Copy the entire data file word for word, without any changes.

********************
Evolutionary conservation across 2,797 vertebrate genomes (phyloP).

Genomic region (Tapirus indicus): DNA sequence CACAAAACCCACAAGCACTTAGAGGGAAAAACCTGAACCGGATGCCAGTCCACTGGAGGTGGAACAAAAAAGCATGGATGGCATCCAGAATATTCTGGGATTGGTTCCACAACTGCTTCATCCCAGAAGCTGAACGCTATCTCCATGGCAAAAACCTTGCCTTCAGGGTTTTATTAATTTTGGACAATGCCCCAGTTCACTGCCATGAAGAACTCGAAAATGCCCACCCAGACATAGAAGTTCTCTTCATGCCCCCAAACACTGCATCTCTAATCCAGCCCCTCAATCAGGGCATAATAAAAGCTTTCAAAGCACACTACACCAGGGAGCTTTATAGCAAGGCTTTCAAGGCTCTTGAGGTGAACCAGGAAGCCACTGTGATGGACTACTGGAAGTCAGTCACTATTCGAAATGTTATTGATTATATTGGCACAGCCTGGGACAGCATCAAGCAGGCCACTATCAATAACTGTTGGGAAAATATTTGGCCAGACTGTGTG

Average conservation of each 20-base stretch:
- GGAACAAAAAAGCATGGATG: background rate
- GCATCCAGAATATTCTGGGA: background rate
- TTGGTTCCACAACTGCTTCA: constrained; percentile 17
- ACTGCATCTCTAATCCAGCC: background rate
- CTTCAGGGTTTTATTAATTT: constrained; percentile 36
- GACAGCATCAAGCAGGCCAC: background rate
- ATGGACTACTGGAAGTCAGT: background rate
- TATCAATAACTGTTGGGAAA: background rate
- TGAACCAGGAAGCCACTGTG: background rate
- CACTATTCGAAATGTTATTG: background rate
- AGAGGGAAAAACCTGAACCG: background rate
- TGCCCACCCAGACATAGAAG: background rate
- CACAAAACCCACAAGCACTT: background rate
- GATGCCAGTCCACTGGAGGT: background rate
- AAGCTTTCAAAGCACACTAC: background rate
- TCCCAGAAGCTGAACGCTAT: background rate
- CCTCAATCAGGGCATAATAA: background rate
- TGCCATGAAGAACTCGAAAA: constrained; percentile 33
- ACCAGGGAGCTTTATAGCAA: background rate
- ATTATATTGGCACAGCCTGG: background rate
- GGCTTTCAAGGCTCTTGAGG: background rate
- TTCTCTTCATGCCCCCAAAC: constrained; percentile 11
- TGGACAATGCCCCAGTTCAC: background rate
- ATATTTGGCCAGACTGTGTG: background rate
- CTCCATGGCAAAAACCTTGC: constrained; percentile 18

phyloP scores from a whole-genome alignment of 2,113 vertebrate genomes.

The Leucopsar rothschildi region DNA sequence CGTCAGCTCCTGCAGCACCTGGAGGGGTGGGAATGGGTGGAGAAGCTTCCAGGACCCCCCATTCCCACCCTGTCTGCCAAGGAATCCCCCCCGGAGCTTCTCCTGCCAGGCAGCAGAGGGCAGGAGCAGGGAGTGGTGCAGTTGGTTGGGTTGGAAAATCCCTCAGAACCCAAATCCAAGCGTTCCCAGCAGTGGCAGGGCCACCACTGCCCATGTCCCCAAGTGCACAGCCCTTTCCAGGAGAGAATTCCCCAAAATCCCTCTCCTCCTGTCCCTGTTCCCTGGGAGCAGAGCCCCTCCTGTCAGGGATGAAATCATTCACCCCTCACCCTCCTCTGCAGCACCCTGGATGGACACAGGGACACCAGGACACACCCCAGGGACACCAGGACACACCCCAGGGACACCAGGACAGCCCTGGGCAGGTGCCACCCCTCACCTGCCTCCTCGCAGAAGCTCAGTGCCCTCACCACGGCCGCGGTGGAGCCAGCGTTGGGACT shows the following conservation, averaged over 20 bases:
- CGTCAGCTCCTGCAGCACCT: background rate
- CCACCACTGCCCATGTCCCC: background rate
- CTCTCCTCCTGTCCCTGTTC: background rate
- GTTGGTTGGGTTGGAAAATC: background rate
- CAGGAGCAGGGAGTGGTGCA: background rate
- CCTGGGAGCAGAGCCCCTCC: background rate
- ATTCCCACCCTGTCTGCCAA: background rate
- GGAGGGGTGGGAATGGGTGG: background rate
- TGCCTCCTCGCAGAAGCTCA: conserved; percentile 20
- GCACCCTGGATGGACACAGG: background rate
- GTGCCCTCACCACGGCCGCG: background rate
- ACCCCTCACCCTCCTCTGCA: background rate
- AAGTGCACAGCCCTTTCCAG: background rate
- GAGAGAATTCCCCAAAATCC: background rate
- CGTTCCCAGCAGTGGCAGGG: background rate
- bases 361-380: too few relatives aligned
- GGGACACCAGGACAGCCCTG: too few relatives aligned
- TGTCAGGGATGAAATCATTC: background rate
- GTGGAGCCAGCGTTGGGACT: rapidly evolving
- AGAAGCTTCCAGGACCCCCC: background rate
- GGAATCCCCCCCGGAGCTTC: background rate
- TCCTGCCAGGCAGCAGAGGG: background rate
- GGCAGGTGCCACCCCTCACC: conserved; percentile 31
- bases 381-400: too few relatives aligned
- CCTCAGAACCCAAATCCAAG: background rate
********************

Evolutionary conservation across 2,797 vertebrate genomes (phyloP).

Genomic region (Tapirus indicus): DNA sequence CACAAAACCCACAAGCACTTAGAGGGAAAAACCTGAACCGGATGCCAGTCCACTGGAGGTGGAACAAAAAAGCATGGATGGCATCCAGAATATTCTGGGATTGGTTCCACAACTGCTTCATCCCAGAAGCTGAACGCTATCTCCATGGCAAAAACCTTGCCTTCAGGGTTTTATTAATTTTGGACAATGCCCCAGTTCACTGCCATGAAGAACTCGAAAATGCCCACCCAGACATAGAAGTTCTCTTCATGCCCCCAAACACTGCATCTCTAATCCAGCCCCTCAATCAGGGCATAATAAAAGCTTTCAAAGCACACTACACCAGGGAGCTTTATAGCAAGGCTTTCAAGGCTCTTGAGGTGAACCAGGAAGCCACTGTGATGGACTACTGGAAGTCAGTCACTATTCGAAATGTTATTGATTATATTGGCACAGCCTGGGACAGCATCAAGCAGGCCACTATCAATAACTGTTGGGAAAATATTTGGCCAGACTGTGTG

Average conservation of each 20-base stretch:
- GGAACAAAAAAGCATGGATG: background rate
- GCATCCAGAATATTCTGGGA: background rate
- TTGGTTCCACAACTGCTTCA: constrained; percentile 17
- ACTGCATCTCTAATCCAGCC: background rate
- CTTCAGGGTTTTATTAATTT: constrained; percentile 36
- GACAGCATCAAGCAGGCCAC: background rate
- ATGGACTACTGGAAGTCAGT: background rate
- TATCAATAACTGTTGGGAAA: background rate
- TGAACCAGGAAGCCACTGTG: background rate
- CACTATTCGAAATGTTATTG: background rate
- AGAGGGAAAAACCTGAACCG: background rate
- TGCCCACCCAGACATAGAAG: background rate
- CACAAAACCCACAAGCACTT: background rate
- GATGCCAGTCCACTGGAGGT: background rate
- AAGCTTTCAAAGCACACTAC: background rate
- TCCCAGAAGCTGAACGCTAT: background rate
- CCTCAATCAGGGCATAATAA: background rate
- TGCCATGAAGAACTCGAAAA: constrained; percentile 33
- ACCAGGGAGCTTTATAGCAA: background rate
- ATTATATTGGCACAGCCTGG: background rate
- GGCTTTCAAGGCTCTTGAGG: background rate
- TTCTCTTCATGCCCCCAAAC: constrained; percentile 11
- TGGACAATGCCCCAGTTCAC: background rate
- ATATTTGGCCAGACTGTGTG: background rate
- CTCCATGGCAAAAACCTTGC: constrained; percentile 18

phyloP scores from a whole-genome alignment of 2,113 vertebrate genomes.

The Leucopsar rothschildi region DNA sequence CGTCAGCTCCTGCAGCACCTGGAGGGGTGGGAATGGGTGGAGAAGCTTCCAGGACCCCCCATTCCCACCCTGTCTGCCAAGGAATCCCCCCCGGAGCTTCTCCTGCCAGGCAGCAGAGGGCAGGAGCAGGGAGTGGTGCAGTTGGTTGGGTTGGAAAATCCCTCAGAACCCAAATCCAAGCGTTCCCAGCAGTGGCAGGGCCACCACTGCCCATGTCCCCAAGTGCACAGCCCTTTCCAGGAGAGAATTCCCCAAAATCCCTCTCCTCCTGTCCCTGTTCCCTGGGAGCAGAGCCCCTCCTGTCAGGGATGAAATCATTCACCCCTCACCCTCCTCTGCAGCACCCTGGATGGACACAGGGACACCAGGACACACCCCAGGGACACCAGGACACACCCCAGGGACACCAGGACAGCCCTGGGCAGGTGCCACCCCTCACCTGCCTCCTCGCAGAAGCTCAGTGCCCTCACCACGGCCGCGGTGGAGCCAGCGTTGGGACT shows the following conservation, averaged over 20 bases:
- CGTCAGCTCCTGCAGCACCT: background rate
- CCACCACTGCCCATGTCCCC: background rate
- CTCTCCTCCTGTCCCTGTTC: background rate
- GTTGGTTGGGTTGGAAAATC: background rate
- CAGGAGCAGGGAGTGGTGCA: background rate
- CCTGGGAGCAGAGCCCCTCC: background rate
- ATTCCCACCCTGTCTGCCAA: background rate
- GGAGGGGTGGGAATGGGTGG: background rate
- TGCCTCCTCGCAGAAGCTCA: conserved; percentile 20
- GCACCCTGGATGGACACAGG: background rate
- GTGCCCTCACCACGGCCGCG: background rate
- ACCCCTCACCCTCCTCTGCA: background rate
- AAGTGCACAGCCCTTTCCAG: background rate
- GAGAGAATTCCCCAAAATCC: background rate
- CGTTCCCAGCAGTGGCAGGG: background rate
- bases 361-380: too few relatives aligned
- GGGACACCAGGACAGCCCTG: too few relatives aligned
- TGTCAGGGATGAAATCATTC: background rate
- GTGGAGCCAGCGTTGGGACT: rapidly evolving
- AGAAGCTTCCAGGACCCCCC: background rate
- GGAATCCCCCCCGGAGCTTC: background rate
- TCCTGCCAGGCAGCAGAGGG: background rate
- GGCAGGTGCCACCCCTCACC: conserved; percentile 31
- bases 381-400: too few relatives aligned
- CCTCAGAACCCAAATCCAAG: background rate